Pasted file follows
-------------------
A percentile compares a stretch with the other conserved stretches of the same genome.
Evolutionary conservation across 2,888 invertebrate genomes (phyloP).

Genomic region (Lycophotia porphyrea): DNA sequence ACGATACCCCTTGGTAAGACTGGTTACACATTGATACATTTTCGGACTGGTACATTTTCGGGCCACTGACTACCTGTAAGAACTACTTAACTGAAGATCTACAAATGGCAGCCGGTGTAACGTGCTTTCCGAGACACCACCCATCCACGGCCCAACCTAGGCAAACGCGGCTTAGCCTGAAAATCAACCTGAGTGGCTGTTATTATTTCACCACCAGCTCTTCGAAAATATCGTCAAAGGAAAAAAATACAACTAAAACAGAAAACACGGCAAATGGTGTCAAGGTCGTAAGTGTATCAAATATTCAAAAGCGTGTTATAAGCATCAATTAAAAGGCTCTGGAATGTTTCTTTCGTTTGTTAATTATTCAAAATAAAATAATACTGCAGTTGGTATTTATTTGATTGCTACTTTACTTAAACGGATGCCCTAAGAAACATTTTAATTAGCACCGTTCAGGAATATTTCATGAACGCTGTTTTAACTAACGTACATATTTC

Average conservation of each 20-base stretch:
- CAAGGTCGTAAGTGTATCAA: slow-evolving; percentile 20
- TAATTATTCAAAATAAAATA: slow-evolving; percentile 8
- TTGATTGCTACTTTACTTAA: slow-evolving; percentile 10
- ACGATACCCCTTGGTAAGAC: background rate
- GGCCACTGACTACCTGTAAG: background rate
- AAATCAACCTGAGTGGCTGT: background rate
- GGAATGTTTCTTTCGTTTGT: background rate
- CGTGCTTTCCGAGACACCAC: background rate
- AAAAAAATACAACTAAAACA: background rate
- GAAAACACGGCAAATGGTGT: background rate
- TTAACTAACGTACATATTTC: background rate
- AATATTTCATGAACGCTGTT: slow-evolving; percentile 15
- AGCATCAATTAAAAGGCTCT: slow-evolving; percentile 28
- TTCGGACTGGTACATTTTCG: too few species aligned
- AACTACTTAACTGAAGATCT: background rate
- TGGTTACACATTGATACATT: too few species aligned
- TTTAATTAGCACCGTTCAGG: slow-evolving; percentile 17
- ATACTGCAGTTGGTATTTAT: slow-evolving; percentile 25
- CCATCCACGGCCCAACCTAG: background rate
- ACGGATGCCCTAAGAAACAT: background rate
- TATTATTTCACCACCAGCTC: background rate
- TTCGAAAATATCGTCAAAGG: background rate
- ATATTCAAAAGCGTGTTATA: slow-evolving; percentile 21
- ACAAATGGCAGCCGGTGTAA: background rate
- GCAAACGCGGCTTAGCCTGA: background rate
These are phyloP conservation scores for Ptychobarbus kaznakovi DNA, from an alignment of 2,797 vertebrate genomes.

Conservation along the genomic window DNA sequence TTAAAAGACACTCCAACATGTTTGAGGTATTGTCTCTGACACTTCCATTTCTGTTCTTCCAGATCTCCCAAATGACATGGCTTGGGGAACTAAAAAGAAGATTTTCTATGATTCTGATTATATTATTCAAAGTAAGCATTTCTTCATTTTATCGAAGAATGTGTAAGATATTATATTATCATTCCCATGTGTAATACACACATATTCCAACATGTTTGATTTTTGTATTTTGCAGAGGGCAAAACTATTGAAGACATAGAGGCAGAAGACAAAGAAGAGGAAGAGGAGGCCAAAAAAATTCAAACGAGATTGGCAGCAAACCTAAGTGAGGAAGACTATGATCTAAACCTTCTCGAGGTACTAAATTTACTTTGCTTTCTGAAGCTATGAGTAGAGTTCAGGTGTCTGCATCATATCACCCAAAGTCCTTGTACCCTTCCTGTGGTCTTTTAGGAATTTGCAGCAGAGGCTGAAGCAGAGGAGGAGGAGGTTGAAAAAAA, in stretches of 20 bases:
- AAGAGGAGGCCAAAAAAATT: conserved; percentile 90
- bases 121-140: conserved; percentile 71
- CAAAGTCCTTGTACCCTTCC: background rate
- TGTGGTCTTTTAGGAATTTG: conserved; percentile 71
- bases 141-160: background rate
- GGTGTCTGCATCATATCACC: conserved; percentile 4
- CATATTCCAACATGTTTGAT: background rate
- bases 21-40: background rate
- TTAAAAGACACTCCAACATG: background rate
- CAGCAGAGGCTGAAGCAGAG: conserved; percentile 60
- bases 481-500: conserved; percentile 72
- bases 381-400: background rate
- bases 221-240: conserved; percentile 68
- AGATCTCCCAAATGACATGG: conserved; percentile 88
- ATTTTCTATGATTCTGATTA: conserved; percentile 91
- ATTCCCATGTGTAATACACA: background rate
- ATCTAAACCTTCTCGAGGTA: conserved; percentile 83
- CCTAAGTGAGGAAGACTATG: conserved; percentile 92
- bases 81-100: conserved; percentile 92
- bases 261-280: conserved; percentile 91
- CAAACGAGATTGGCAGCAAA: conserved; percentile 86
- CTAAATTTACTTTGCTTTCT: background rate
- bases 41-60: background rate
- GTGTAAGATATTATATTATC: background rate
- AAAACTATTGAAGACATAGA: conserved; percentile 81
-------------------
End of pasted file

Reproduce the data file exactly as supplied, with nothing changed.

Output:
A percentile compares a stretch with the other conserved stretches of the same genome.
Evolutionary conservation across 2,888 invertebrate genomes (phyloP).

Genomic region (Lycophotia porphyrea): DNA sequence ACGATACCCCTTGGTAAGACTGGTTACACATTGATACATTTTCGGACTGGTACATTTTCGGGCCACTGACTACCTGTAAGAACTACTTAACTGAAGATCTACAAATGGCAGCCGGTGTAACGTGCTTTCCGAGACACCACCCATCCACGGCCCAACCTAGGCAAACGCGGCTTAGCCTGAAAATCAACCTGAGTGGCTGTTATTATTTCACCACCAGCTCTTCGAAAATATCGTCAAAGGAAAAAAATACAACTAAAACAGAAAACACGGCAAATGGTGTCAAGGTCGTAAGTGTATCAAATATTCAAAAGCGTGTTATAAGCATCAATTAAAAGGCTCTGGAATGTTTCTTTCGTTTGTTAATTATTCAAAATAAAATAATACTGCAGTTGGTATTTATTTGATTGCTACTTTACTTAAACGGATGCCCTAAGAAACATTTTAATTAGCACCGTTCAGGAATATTTCATGAACGCTGTTTTAACTAACGTACATATTTC

Average conservation of each 20-base stretch:
- CAAGGTCGTAAGTGTATCAA: slow-evolving; percentile 20
- TAATTATTCAAAATAAAATA: slow-evolving; percentile 8
- TTGATTGCTACTTTACTTAA: slow-evolving; percentile 10
- ACGATACCCCTTGGTAAGAC: background rate
- GGCCACTGACTACCTGTAAG: background rate
- AAATCAACCTGAGTGGCTGT: background rate
- GGAATGTTTCTTTCGTTTGT: background rate
- CGTGCTTTCCGAGACACCAC: background rate
- AAAAAAATACAACTAAAACA: background rate
- GAAAACACGGCAAATGGTGT: background rate
- TTAACTAACGTACATATTTC: background rate
- AATATTTCATGAACGCTGTT: slow-evolving; percentile 15
- AGCATCAATTAAAAGGCTCT: slow-evolving; percentile 28
- TTCGGACTGGTACATTTTCG: too few species aligned
- AACTACTTAACTGAAGATCT: background rate
- TGGTTACACATTGATACATT: too few species aligned
- TTTAATTAGCACCGTTCAGG: slow-evolving; percentile 17
- ATACTGCAGTTGGTATTTAT: slow-evolving; percentile 25
- CCATCCACGGCCCAACCTAG: background rate
- ACGGATGCCCTAAGAAACAT: background rate
- TATTATTTCACCACCAGCTC: background rate
- TTCGAAAATATCGTCAAAGG: background rate
- ATATTCAAAAGCGTGTTATA: slow-evolving; percentile 21
- ACAAATGGCAGCCGGTGTAA: background rate
- GCAAACGCGGCTTAGCCTGA: background rate
These are phyloP conservation scores for Ptychobarbus kaznakovi DNA, from an alignment of 2,797 vertebrate genomes.

Conservation along the genomic window DNA sequence TTAAAAGACACTCCAACATGTTTGAGGTATTGTCTCTGACACTTCCATTTCTGTTCTTCCAGATCTCCCAAATGACATGGCTTGGGGAACTAAAAAGAAGATTTTCTATGATTCTGATTATATTATTCAAAGTAAGCATTTCTTCATTTTATCGAAGAATGTGTAAGATATTATATTATCATTCCCATGTGTAATACACACATATTCCAACATGTTTGATTTTTGTATTTTGCAGAGGGCAAAACTATTGAAGACATAGAGGCAGAAGACAAAGAAGAGGAAGAGGAGGCCAAAAAAATTCAAACGAGATTGGCAGCAAACCTAAGTGAGGAAGACTATGATCTAAACCTTCTCGAGGTACTAAATTTACTTTGCTTTCTGAAGCTATGAGTAGAGTTCAGGTGTCTGCATCATATCACCCAAAGTCCTTGTACCCTTCCTGTGGTCTTTTAGGAATTTGCAGCAGAGGCTGAAGCAGAGGAGGAGGAGGTTGAAAAAAA, in stretches of 20 bases:
- AAGAGGAGGCCAAAAAAATT: conserved; percentile 90
- bases 121-140: conserved; percentile 71
- CAAAGTCCTTGTACCCTTCC: background rate
- TGTGGTCTTTTAGGAATTTG: conserved; percentile 71
- bases 141-160: background rate
- GGTGTCTGCATCATATCACC: conserved; percentile 4
- CATATTCCAACATGTTTGAT: background rate
- bases 21-40: background rate
- TTAAAAGACACTCCAACATG: background rate
- CAGCAGAGGCTGAAGCAGAG: conserved; percentile 60
- bases 481-500: conserved; percentile 72
- bases 381-400: background rate
- bases 221-240: conserved; percentile 68
- AGATCTCCCAAATGACATGG: conserved; percentile 88
- ATTTTCTATGATTCTGATTA: conserved; percentile 91
- ATTCCCATGTGTAATACACA: background rate
- ATCTAAACCTTCTCGAGGTA: conserved; percentile 83
- CCTAAGTGAGGAAGACTATG: conserved; percentile 92
- bases 81-100: conserved; percentile 92
- bases 261-280: conserved; percentile 91
- CAAACGAGATTGGCAGCAAA: conserved; percentile 86
- CTAAATTTACTTTGCTTTCT: background rate
- bases 41-60: background rate
- GTGTAAGATATTATATTATC: background rate
- AAAACTATTGAAGACATAGA: conserved; percentile 81